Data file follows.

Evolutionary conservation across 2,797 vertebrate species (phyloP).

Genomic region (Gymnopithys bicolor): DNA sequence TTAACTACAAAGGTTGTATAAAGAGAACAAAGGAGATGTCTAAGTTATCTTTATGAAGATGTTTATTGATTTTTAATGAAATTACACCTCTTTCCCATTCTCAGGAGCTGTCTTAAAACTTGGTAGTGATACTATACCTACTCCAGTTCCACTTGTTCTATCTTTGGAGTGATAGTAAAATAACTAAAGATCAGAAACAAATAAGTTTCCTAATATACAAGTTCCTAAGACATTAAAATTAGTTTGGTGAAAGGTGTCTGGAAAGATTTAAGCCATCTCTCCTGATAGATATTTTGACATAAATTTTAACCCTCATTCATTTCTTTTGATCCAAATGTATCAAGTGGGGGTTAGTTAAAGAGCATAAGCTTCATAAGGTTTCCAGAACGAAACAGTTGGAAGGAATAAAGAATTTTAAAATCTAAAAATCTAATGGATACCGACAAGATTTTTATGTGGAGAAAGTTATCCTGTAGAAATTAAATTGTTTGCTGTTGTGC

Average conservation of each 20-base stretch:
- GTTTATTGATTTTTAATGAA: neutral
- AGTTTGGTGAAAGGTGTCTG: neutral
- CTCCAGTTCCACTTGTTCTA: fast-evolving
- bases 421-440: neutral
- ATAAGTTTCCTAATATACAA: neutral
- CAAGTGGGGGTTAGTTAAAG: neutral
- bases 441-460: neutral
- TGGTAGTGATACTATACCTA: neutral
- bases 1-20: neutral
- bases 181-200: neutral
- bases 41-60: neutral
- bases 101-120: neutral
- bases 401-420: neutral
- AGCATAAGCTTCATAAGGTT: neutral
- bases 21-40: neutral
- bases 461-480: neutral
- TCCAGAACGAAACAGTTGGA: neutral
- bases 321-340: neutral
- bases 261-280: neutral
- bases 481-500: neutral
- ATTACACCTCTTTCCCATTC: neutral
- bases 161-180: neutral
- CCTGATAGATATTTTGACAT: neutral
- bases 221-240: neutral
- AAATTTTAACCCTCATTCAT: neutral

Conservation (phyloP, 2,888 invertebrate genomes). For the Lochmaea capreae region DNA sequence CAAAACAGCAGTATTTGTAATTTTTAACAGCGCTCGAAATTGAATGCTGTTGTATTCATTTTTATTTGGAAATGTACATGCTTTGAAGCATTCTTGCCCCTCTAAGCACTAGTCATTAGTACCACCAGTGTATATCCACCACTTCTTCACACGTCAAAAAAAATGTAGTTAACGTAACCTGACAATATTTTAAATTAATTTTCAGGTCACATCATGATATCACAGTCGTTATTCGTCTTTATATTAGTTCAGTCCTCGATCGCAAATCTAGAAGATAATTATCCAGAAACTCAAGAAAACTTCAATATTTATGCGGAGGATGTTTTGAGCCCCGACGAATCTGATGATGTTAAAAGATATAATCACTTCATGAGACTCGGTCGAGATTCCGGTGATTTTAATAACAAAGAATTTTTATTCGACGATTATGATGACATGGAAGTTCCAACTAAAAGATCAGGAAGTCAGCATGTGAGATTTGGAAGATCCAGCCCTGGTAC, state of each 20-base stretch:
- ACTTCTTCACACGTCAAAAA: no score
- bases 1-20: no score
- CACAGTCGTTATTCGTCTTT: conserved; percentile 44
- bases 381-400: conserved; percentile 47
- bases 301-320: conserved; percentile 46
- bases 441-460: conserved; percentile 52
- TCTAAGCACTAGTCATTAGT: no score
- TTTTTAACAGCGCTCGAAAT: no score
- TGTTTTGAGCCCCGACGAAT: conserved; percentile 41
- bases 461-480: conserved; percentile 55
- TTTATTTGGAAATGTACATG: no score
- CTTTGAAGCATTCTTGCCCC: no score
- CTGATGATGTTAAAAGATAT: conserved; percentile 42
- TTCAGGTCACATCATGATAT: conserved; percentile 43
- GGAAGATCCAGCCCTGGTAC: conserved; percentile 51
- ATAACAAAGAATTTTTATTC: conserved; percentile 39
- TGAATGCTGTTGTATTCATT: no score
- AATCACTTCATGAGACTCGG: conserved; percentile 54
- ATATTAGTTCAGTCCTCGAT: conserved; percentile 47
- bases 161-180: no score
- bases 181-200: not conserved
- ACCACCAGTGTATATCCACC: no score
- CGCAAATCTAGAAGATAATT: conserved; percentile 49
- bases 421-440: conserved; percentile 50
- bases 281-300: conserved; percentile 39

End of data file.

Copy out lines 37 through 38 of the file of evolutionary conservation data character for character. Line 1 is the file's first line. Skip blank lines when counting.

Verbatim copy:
- TTTTTAACAGCGCTCGAAAT: no score
- TGTTTTGAGCCCCGACGAAT: conserved; percentile 41